The documents dug up by the prosecutors proved what many had long suspected - that, contrary to Mr Miyazawa's words, the government can and does tell private industries how to conduct its business in a cosy system that shares out the spoils among domestic contractors while keeping foreign firms that do not bribe Japanese politicians almost entirely outside the loop.

This is embarrassing for Mr Miyazawa. Japan announced a record supplementary budget to boost its economy earlier in the week, and a large part of the pounds 75bn package is earmarked for public works, including roads, bridges and other big construction projects. Mr Clinton might innocently wonder whether any foreign building firms will be getting a look-in in these projects.

As it was, the supplementary budget package was partly designed to placate US demands for more government action in Japan to stimulate the economy and suck in more imports. But economists are divided on how much - and how soon - the economy will respond.


The key to increasing imports is increased consumer spending - and that is just not happening. Last month Tokyo's main department stores recorded an 11 per cent drop in sales, the worst contraction on record. And, to make things worse, private companies are all forecasting lower levels of capital expenditure.

As one newspaper pointed out, consumer spending and corporate investment together account for 80 per cent of Japan's GNP, whereas public works only account for 7 per cent. The ministry of finance managed to stall proposals for a cut in income taxes, which might have directly affected the consumer, so the stimulatory package was lopsided in its focus on public works.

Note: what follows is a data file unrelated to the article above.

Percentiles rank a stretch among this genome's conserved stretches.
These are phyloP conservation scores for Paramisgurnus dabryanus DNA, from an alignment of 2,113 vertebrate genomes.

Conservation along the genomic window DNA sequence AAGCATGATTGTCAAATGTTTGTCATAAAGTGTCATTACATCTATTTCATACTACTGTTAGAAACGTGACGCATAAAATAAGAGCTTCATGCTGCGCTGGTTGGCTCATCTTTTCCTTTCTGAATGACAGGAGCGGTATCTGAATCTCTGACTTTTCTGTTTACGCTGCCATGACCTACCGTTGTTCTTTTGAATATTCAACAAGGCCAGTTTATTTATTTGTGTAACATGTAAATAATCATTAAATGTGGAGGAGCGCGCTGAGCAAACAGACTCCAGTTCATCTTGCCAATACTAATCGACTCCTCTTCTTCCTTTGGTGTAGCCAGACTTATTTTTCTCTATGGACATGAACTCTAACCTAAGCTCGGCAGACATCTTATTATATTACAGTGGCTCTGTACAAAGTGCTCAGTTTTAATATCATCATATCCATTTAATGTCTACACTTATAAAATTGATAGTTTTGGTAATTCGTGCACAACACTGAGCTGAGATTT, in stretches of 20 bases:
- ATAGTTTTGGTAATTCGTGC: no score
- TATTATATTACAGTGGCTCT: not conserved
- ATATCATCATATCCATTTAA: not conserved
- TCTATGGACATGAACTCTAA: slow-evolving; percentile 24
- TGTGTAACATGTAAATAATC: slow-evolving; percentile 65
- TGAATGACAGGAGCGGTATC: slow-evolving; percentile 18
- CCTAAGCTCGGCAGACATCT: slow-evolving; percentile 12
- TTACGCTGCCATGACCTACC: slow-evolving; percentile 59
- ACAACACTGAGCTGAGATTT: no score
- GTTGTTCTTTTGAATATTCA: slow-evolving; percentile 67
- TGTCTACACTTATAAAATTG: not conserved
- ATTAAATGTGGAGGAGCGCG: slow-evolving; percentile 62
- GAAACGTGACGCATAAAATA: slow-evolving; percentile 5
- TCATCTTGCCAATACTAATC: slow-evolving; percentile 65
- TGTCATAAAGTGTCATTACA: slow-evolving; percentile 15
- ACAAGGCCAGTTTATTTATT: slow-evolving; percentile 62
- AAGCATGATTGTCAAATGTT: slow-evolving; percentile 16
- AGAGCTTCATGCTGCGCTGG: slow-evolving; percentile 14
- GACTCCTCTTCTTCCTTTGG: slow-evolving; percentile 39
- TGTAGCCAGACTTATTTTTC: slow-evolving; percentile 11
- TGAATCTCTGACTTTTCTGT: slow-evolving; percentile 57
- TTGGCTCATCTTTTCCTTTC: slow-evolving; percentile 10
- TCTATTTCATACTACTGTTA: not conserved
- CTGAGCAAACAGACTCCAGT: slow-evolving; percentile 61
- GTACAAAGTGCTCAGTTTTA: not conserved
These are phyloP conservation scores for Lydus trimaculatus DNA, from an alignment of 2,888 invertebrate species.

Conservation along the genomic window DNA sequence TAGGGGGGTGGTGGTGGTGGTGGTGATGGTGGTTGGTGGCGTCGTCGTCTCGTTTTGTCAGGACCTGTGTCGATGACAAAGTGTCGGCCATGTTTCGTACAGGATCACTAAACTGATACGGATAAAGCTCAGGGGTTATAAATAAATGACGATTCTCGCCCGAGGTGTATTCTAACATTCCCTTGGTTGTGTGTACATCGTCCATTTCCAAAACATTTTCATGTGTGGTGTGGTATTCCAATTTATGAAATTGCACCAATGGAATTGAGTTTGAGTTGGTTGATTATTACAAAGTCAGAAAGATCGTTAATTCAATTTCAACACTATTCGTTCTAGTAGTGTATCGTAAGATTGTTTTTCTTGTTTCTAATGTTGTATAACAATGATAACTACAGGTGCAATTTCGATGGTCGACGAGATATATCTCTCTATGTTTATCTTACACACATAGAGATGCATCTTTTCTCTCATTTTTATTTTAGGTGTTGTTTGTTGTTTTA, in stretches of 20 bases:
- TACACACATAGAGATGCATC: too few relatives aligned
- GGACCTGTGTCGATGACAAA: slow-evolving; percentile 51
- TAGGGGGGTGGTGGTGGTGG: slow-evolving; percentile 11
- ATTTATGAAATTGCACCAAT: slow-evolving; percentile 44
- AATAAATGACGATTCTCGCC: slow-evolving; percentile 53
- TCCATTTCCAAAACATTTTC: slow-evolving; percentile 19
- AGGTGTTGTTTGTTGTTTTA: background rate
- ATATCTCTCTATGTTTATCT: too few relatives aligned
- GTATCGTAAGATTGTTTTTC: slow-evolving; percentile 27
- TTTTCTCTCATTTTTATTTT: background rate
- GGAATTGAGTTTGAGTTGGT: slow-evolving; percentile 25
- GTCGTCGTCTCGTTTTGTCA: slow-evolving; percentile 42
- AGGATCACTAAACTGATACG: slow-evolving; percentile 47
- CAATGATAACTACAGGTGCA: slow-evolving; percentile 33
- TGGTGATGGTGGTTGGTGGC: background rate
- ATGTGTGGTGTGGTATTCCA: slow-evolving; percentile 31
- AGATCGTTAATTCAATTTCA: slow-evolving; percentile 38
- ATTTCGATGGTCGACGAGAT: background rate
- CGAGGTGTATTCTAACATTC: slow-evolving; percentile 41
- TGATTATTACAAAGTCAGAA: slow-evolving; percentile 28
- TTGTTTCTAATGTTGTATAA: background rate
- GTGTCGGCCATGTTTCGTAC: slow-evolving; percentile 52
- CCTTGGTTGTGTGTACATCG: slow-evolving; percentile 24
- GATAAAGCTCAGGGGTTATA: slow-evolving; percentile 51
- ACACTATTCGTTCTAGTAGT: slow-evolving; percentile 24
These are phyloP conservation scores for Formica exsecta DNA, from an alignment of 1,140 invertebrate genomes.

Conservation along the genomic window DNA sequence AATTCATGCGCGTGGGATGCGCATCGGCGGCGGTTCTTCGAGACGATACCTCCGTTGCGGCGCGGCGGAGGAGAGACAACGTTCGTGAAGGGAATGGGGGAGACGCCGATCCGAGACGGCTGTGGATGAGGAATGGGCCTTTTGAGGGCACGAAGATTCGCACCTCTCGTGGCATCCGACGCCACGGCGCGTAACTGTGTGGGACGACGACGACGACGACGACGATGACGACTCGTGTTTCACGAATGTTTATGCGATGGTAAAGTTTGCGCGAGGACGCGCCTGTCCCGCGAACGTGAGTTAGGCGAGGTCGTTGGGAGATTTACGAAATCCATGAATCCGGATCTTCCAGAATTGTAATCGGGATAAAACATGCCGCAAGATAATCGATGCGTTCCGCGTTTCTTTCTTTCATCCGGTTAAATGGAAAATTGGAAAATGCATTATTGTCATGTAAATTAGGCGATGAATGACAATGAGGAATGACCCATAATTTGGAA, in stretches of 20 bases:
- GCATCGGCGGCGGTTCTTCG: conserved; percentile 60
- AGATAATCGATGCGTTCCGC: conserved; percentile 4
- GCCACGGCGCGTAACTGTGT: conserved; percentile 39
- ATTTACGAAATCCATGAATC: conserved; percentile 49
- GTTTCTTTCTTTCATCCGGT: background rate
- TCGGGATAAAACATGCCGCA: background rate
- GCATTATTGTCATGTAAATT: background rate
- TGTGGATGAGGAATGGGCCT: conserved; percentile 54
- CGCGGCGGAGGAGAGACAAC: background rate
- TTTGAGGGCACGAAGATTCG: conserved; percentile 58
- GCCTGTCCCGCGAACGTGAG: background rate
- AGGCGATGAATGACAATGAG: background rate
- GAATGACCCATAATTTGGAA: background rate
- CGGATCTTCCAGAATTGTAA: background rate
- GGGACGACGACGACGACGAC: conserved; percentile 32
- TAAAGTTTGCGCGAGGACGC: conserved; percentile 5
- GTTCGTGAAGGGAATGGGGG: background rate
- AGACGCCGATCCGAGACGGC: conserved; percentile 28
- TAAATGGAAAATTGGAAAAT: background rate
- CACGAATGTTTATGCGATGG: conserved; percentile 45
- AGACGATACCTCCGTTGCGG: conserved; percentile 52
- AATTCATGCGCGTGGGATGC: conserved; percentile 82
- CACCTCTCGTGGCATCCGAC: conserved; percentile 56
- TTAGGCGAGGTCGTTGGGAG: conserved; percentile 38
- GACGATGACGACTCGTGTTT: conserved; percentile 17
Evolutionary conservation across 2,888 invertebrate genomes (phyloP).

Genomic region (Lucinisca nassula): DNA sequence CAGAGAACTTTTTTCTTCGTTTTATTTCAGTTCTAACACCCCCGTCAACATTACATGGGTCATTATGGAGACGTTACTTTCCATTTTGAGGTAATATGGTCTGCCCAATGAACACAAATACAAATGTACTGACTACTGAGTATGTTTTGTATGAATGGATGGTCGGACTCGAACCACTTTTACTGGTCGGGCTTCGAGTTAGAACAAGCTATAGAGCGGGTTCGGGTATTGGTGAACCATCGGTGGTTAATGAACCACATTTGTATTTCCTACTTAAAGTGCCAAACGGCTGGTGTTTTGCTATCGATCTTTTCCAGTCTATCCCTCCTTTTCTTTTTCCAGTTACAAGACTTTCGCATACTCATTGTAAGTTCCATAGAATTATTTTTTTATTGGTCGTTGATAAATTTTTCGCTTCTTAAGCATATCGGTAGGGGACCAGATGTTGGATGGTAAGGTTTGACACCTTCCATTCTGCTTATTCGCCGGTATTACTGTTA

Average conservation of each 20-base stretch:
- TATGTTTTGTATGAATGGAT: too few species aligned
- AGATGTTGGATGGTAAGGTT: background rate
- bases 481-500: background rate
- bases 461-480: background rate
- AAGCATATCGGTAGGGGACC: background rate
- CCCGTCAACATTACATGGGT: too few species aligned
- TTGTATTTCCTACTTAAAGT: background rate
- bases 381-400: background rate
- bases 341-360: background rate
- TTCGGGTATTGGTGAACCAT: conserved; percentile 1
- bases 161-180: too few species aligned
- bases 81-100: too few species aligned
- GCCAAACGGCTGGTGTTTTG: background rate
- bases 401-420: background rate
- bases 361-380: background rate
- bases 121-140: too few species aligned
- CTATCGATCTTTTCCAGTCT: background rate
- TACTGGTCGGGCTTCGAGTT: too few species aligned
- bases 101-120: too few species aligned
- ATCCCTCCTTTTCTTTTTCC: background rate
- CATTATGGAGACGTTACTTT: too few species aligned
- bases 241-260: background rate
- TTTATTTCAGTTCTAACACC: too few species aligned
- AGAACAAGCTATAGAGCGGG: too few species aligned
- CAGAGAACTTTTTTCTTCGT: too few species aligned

And, contrary to the highly optimistic forecasts being made by politicians about imminent economic recovery, the more sober governor of the Bank of Japan, Yasushi Mieno, urges caution. Which brings us back to the starting point - the world's biggest trade surplus - and no immediate signs of it going down.

Meanwhile, the battle between the ministry of finance and the high- powered derivatives departments of US securities firms continues, with a new set of rules being proposed to limit trading in derivatives.

Before the recent rally of the Tokyo stock exchange the only dealers making any real money were the futures and options arbitrageurs. This derivative trading is, to the ministry's annoyance, dominated by US firms.

In an attempt to stifle this market, commissions on futures have already been doubled and trading time has been reduced. Now the ministry, together with the stock exchange authority, has come out with some new proposals, including a 'circuit- breaking' mechanism under which all arbitrage transactions would be stopped if prices changed by more than 3 per cent.

The new proposals restricting arbitrage were recently put to a group of foreign and Japanese brokerages, which all complained that the intention was to put a halt to derivatives trading altogether. The official explanation for the new proposals is to 'reduce volatility' in the market.